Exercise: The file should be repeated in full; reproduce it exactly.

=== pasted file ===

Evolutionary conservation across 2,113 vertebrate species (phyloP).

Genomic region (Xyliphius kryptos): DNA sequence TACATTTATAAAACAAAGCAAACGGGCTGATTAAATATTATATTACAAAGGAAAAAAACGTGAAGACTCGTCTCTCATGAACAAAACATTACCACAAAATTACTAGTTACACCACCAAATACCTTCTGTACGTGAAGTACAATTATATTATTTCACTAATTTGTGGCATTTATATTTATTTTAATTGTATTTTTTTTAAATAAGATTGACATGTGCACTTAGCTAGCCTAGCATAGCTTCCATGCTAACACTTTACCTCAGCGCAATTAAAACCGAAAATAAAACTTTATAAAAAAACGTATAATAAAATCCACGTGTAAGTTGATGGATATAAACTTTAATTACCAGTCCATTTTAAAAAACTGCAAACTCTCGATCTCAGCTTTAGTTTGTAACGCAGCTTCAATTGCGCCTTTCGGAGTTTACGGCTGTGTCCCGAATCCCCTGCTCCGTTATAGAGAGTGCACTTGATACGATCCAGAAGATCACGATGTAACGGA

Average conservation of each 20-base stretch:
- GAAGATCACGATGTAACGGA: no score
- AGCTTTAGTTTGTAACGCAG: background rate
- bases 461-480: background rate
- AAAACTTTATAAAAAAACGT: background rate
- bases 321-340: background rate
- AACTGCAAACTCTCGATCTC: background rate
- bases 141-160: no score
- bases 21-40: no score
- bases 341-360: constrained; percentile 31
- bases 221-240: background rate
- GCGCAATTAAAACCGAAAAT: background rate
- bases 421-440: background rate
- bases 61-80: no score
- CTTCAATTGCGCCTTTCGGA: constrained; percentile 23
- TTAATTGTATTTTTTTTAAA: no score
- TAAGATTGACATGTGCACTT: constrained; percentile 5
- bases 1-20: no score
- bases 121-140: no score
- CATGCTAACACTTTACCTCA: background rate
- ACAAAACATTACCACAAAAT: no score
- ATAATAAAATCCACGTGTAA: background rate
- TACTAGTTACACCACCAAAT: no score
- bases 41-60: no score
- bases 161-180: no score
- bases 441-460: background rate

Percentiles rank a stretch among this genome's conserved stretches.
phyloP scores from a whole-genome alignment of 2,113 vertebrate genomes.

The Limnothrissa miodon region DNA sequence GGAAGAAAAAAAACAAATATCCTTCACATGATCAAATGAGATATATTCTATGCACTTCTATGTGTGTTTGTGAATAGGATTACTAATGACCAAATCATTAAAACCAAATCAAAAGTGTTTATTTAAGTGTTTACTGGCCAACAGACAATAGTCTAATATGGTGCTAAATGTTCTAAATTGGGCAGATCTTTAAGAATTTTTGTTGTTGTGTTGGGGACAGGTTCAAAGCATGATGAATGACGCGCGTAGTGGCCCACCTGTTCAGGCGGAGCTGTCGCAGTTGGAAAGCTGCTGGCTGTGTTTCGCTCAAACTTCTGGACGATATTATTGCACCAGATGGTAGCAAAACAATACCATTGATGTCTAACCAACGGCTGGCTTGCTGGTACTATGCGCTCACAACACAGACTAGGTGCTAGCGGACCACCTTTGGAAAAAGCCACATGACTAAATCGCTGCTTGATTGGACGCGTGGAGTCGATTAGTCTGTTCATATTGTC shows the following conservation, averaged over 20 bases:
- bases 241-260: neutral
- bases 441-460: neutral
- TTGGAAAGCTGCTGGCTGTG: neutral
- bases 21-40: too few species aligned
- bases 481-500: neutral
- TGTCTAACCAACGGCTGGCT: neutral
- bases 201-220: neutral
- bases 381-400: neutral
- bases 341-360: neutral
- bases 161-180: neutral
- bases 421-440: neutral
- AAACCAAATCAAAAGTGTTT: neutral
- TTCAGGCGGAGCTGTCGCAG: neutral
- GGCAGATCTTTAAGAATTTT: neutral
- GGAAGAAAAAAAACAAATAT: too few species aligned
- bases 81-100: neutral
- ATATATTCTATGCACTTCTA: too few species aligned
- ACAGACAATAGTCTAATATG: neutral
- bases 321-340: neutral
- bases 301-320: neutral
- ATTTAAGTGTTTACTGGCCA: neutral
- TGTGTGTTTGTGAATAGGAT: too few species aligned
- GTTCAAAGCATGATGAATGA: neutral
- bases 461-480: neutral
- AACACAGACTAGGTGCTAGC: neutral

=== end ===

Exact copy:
Evolutionary conservation across 2,113 vertebrate species (phyloP).

Genomic region (Xyliphius kryptos): DNA sequence TACATTTATAAAACAAAGCAAACGGGCTGATTAAATATTATATTACAAAGGAAAAAAACGTGAAGACTCGTCTCTCATGAACAAAACATTACCACAAAATTACTAGTTACACCACCAAATACCTTCTGTACGTGAAGTACAATTATATTATTTCACTAATTTGTGGCATTTATATTTATTTTAATTGTATTTTTTTTAAATAAGATTGACATGTGCACTTAGCTAGCCTAGCATAGCTTCCATGCTAACACTTTACCTCAGCGCAATTAAAACCGAAAATAAAACTTTATAAAAAAACGTATAATAAAATCCACGTGTAAGTTGATGGATATAAACTTTAATTACCAGTCCATTTTAAAAAACTGCAAACTCTCGATCTCAGCTTTAGTTTGTAACGCAGCTTCAATTGCGCCTTTCGGAGTTTACGGCTGTGTCCCGAATCCCCTGCTCCGTTATAGAGAGTGCACTTGATACGATCCAGAAGATCACGATGTAACGGA

Average conservation of each 20-base stretch:
- GAAGATCACGATGTAACGGA: no score
- AGCTTTAGTTTGTAACGCAG: background rate
- bases 461-480: background rate
- AAAACTTTATAAAAAAACGT: background rate
- bases 321-340: background rate
- AACTGCAAACTCTCGATCTC: background rate
- bases 141-160: no score
- bases 21-40: no score
- bases 341-360: constrained; percentile 31
- bases 221-240: background rate
- GCGCAATTAAAACCGAAAAT: background rate
- bases 421-440: background rate
- bases 61-80: no score
- CTTCAATTGCGCCTTTCGGA: constrained; percentile 23
- TTAATTGTATTTTTTTTAAA: no score
- TAAGATTGACATGTGCACTT: constrained; percentile 5
- bases 1-20: no score
- bases 121-140: no score
- CATGCTAACACTTTACCTCA: background rate
- ACAAAACATTACCACAAAAT: no score
- ATAATAAAATCCACGTGTAA: background rate
- TACTAGTTACACCACCAAAT: no score
- bases 41-60: no score
- bases 161-180: no score
- bases 441-460: background rate

Percentiles rank a stretch among this genome's conserved stretches.
phyloP scores from a whole-genome alignment of 2,113 vertebrate genomes.

The Limnothrissa miodon region DNA sequence GGAAGAAAAAAAACAAATATCCTTCACATGATCAAATGAGATATATTCTATGCACTTCTATGTGTGTTTGTGAATAGGATTACTAATGACCAAATCATTAAAACCAAATCAAAAGTGTTTATTTAAGTGTTTACTGGCCAACAGACAATAGTCTAATATGGTGCTAAATGTTCTAAATTGGGCAGATCTTTAAGAATTTTTGTTGTTGTGTTGGGGACAGGTTCAAAGCATGATGAATGACGCGCGTAGTGGCCCACCTGTTCAGGCGGAGCTGTCGCAGTTGGAAAGCTGCTGGCTGTGTTTCGCTCAAACTTCTGGACGATATTATTGCACCAGATGGTAGCAAAACAATACCATTGATGTCTAACCAACGGCTGGCTTGCTGGTACTATGCGCTCACAACACAGACTAGGTGCTAGCGGACCACCTTTGGAAAAAGCCACATGACTAAATCGCTGCTTGATTGGACGCGTGGAGTCGATTAGTCTGTTCATATTGTC shows the following conservation, averaged over 20 bases:
- bases 241-260: neutral
- bases 441-460: neutral
- TTGGAAAGCTGCTGGCTGTG: neutral
- bases 21-40: too few species aligned
- bases 481-500: neutral
- TGTCTAACCAACGGCTGGCT: neutral
- bases 201-220: neutral
- bases 381-400: neutral
- bases 341-360: neutral
- bases 161-180: neutral
- bases 421-440: neutral
- AAACCAAATCAAAAGTGTTT: neutral
- TTCAGGCGGAGCTGTCGCAG: neutral
- GGCAGATCTTTAAGAATTTT: neutral
- GGAAGAAAAAAAACAAATAT: too few species aligned
- bases 81-100: neutral
- ATATATTCTATGCACTTCTA: too few species aligned
- ACAGACAATAGTCTAATATG: neutral
- bases 321-340: neutral
- bases 301-320: neutral
- ATTTAAGTGTTTACTGGCCA: neutral
- TGTGTGTTTGTGAATAGGAT: too few species aligned
- GTTCAAAGCATGATGAATGA: neutral
- bases 461-480: neutral
- AACACAGACTAGGTGCTAGC: neutral